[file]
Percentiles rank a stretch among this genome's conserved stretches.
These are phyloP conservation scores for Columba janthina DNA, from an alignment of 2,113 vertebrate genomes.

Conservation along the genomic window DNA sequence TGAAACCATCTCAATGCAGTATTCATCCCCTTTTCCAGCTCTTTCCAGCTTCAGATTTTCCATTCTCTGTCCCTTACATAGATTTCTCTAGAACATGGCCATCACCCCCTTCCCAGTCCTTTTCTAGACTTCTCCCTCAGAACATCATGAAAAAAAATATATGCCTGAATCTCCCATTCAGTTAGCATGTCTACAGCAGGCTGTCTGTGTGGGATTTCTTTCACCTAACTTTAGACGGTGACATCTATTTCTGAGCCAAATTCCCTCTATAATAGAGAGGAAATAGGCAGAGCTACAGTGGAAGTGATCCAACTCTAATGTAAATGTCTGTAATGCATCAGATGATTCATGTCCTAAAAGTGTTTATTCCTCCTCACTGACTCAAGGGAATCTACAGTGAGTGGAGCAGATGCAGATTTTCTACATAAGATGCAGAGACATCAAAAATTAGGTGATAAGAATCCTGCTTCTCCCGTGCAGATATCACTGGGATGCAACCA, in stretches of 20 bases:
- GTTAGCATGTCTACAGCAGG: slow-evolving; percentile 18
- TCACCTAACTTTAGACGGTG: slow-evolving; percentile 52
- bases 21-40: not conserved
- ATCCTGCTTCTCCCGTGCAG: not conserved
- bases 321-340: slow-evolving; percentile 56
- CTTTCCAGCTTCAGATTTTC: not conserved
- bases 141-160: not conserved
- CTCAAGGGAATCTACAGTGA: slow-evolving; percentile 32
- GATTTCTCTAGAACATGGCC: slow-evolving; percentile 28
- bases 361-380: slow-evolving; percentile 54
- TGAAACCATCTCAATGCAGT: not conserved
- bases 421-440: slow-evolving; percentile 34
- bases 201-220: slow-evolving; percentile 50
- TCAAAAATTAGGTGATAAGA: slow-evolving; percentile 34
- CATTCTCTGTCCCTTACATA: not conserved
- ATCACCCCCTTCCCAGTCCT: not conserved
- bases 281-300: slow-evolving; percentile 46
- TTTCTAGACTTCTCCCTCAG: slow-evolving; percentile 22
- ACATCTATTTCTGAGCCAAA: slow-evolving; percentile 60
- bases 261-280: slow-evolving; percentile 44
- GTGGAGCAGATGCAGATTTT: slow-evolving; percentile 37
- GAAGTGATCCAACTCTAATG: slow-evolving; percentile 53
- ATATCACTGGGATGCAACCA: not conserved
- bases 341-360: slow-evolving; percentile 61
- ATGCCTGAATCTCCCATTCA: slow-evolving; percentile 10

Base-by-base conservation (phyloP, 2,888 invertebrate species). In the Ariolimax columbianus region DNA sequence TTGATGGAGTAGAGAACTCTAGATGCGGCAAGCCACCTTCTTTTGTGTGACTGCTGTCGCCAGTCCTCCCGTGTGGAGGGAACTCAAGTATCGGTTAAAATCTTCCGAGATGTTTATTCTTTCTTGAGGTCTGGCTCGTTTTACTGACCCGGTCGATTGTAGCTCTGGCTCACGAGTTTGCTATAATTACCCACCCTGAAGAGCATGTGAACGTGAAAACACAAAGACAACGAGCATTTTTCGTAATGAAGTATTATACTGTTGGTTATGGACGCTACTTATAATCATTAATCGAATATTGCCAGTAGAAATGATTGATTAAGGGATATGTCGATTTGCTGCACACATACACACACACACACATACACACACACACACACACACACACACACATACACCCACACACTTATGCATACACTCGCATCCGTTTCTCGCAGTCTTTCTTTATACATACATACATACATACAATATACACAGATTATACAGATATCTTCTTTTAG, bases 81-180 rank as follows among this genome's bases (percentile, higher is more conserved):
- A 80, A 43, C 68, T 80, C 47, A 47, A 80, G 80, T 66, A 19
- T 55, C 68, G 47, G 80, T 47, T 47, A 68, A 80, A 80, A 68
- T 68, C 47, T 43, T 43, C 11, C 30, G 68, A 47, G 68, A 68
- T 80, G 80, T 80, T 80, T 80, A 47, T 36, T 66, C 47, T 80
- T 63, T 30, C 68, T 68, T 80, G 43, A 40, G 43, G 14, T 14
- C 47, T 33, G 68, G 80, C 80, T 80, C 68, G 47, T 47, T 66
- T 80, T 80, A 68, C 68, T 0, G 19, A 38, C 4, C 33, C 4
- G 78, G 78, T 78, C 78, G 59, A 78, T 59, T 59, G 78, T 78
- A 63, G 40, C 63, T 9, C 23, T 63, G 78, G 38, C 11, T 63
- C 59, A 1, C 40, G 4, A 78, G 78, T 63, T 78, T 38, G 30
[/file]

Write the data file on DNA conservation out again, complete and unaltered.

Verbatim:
Percentiles rank a stretch among this genome's conserved stretches.
These are phyloP conservation scores for Columba janthina DNA, from an alignment of 2,113 vertebrate genomes.

Conservation along the genomic window DNA sequence TGAAACCATCTCAATGCAGTATTCATCCCCTTTTCCAGCTCTTTCCAGCTTCAGATTTTCCATTCTCTGTCCCTTACATAGATTTCTCTAGAACATGGCCATCACCCCCTTCCCAGTCCTTTTCTAGACTTCTCCCTCAGAACATCATGAAAAAAAATATATGCCTGAATCTCCCATTCAGTTAGCATGTCTACAGCAGGCTGTCTGTGTGGGATTTCTTTCACCTAACTTTAGACGGTGACATCTATTTCTGAGCCAAATTCCCTCTATAATAGAGAGGAAATAGGCAGAGCTACAGTGGAAGTGATCCAACTCTAATGTAAATGTCTGTAATGCATCAGATGATTCATGTCCTAAAAGTGTTTATTCCTCCTCACTGACTCAAGGGAATCTACAGTGAGTGGAGCAGATGCAGATTTTCTACATAAGATGCAGAGACATCAAAAATTAGGTGATAAGAATCCTGCTTCTCCCGTGCAGATATCACTGGGATGCAACCA, in stretches of 20 bases:
- GTTAGCATGTCTACAGCAGG: slow-evolving; percentile 18
- TCACCTAACTTTAGACGGTG: slow-evolving; percentile 52
- bases 21-40: not conserved
- ATCCTGCTTCTCCCGTGCAG: not conserved
- bases 321-340: slow-evolving; percentile 56
- CTTTCCAGCTTCAGATTTTC: not conserved
- bases 141-160: not conserved
- CTCAAGGGAATCTACAGTGA: slow-evolving; percentile 32
- GATTTCTCTAGAACATGGCC: slow-evolving; percentile 28
- bases 361-380: slow-evolving; percentile 54
- TGAAACCATCTCAATGCAGT: not conserved
- bases 421-440: slow-evolving; percentile 34
- bases 201-220: slow-evolving; percentile 50
- TCAAAAATTAGGTGATAAGA: slow-evolving; percentile 34
- CATTCTCTGTCCCTTACATA: not conserved
- ATCACCCCCTTCCCAGTCCT: not conserved
- bases 281-300: slow-evolving; percentile 46
- TTTCTAGACTTCTCCCTCAG: slow-evolving; percentile 22
- ACATCTATTTCTGAGCCAAA: slow-evolving; percentile 60
- bases 261-280: slow-evolving; percentile 44
- GTGGAGCAGATGCAGATTTT: slow-evolving; percentile 37
- GAAGTGATCCAACTCTAATG: slow-evolving; percentile 53
- ATATCACTGGGATGCAACCA: not conserved
- bases 341-360: slow-evolving; percentile 61
- ATGCCTGAATCTCCCATTCA: slow-evolving; percentile 10

Base-by-base conservation (phyloP, 2,888 invertebrate species). In the Ariolimax columbianus region DNA sequence TTGATGGAGTAGAGAACTCTAGATGCGGCAAGCCACCTTCTTTTGTGTGACTGCTGTCGCCAGTCCTCCCGTGTGGAGGGAACTCAAGTATCGGTTAAAATCTTCCGAGATGTTTATTCTTTCTTGAGGTCTGGCTCGTTTTACTGACCCGGTCGATTGTAGCTCTGGCTCACGAGTTTGCTATAATTACCCACCCTGAAGAGCATGTGAACGTGAAAACACAAAGACAACGAGCATTTTTCGTAATGAAGTATTATACTGTTGGTTATGGACGCTACTTATAATCATTAATCGAATATTGCCAGTAGAAATGATTGATTAAGGGATATGTCGATTTGCTGCACACATACACACACACACACATACACACACACACACACACACACACACACATACACCCACACACTTATGCATACACTCGCATCCGTTTCTCGCAGTCTTTCTTTATACATACATACATACATACAATATACACAGATTATACAGATATCTTCTTTTAG, bases 81-180 rank as follows among this genome's bases (percentile, higher is more conserved):
- A 80, A 43, C 68, T 80, C 47, A 47, A 80, G 80, T 66, A 19
- T 55, C 68, G 47, G 80, T 47, T 47, A 68, A 80, A 80, A 68
- T 68, C 47, T 43, T 43, C 11, C 30, G 68, A 47, G 68, A 68
- T 80, G 80, T 80, T 80, T 80, A 47, T 36, T 66, C 47, T 80
- T 63, T 30, C 68, T 68, T 80, G 43, A 40, G 43, G 14, T 14
- C 47, T 33, G 68, G 80, C 80, T 80, C 68, G 47, T 47, T 66
- T 80, T 80, A 68, C 68, T 0, G 19, A 38, C 4, C 33, C 4
- G 78, G 78, T 78, C 78, G 59, A 78, T 59, T 59, G 78, T 78
- A 63, G 40, C 63, T 9, C 23, T 63, G 78, G 38, C 11, T 63
- C 59, A 1, C 40, G 4, A 78, G 78, T 63, T 78, T 38, G 30